Device for the airtight closure of beverage bottles. The name giving on the edge crown-shaped curved circular sheet metal piece has an insert made of press cork, or from the plastics used in the beverage industry for a long time polyethylene (PE), PVC or PVDC, A crown cork used to have 24 points, today there are 21 points in the world. By means of appropriate bottle neck shape, it is also possible to use a bottle cap as screw cap to be used so that it can be opened and closed again without a bottle opener. This becomes for example with French and American beer bottles used. Another special form are crown caps with pull tab (middle picture). The bottle cap was patented in 1892 by the American inventor William Painter (1838-1906). He called his creation "Crown Cork". Today, the term "stainless cap" (stainless cap) is used. Initially, the closure was only used in beer bottles in the United States and solved for the most part the old form of the ironing bottle quickly. Due to the great success Painter founded one year later the company "Crown Cork and Seal Company", which today is one of the largest manufacturers of bottle caps and other beverage items.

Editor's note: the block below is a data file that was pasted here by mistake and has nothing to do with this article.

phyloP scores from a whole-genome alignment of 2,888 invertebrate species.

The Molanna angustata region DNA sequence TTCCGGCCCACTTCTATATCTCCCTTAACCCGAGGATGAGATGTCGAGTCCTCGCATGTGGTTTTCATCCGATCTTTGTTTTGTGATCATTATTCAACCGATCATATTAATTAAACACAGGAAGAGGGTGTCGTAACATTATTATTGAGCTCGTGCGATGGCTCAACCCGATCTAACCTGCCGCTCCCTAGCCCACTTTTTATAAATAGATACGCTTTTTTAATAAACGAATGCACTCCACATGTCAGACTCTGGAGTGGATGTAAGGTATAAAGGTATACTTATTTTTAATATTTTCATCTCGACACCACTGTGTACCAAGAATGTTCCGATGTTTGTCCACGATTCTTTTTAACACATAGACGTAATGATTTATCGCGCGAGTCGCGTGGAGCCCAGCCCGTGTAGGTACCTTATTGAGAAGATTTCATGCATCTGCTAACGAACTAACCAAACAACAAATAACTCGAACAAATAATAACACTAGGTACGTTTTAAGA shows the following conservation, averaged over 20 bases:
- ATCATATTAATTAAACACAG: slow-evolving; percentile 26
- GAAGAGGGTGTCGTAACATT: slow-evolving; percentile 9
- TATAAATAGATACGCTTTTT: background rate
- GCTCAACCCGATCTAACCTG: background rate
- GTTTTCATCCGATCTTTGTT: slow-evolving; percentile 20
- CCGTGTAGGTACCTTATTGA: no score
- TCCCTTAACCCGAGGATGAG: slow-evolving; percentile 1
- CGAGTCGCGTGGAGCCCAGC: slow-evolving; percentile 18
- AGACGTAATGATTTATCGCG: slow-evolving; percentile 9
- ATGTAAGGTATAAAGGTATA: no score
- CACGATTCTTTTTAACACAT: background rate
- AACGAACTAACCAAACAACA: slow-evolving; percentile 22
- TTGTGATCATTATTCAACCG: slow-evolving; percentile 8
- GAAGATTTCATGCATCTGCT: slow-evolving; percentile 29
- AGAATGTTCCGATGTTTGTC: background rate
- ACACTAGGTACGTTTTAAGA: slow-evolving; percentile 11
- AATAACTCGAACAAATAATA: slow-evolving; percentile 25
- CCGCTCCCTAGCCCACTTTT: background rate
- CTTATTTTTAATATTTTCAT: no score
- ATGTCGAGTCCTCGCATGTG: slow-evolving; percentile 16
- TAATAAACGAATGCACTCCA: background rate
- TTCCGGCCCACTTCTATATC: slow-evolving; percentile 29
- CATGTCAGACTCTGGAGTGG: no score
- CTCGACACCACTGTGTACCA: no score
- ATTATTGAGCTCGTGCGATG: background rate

During the bottle fermentation of a sparkling wine are the bottles usually closed with a bottle cap. The final closure by means of corks takes place only after the dégorgement (Removal of the yeast batch) or only after a possible addition of a shipping Dosage, In the 1980s, bottle caps were also used for the first time in wine bottles. This used to be the case in many countries quality wines not allowed, but is now increasingly practiced. Nevertheless, there are of course discussions about whether this wine is associated with a "loss of culture, if a bottle profanely" as a Coca Cola or a beer is opened ". The fact is that this is a very efficient and at Mineral water, Fruit juices and beers has long been tried and tested type of closure. Even with the conventional cork increasingly common problem of Korkschmeckers can be avoided. See also other alternative types of closure below closures such as corkscrew,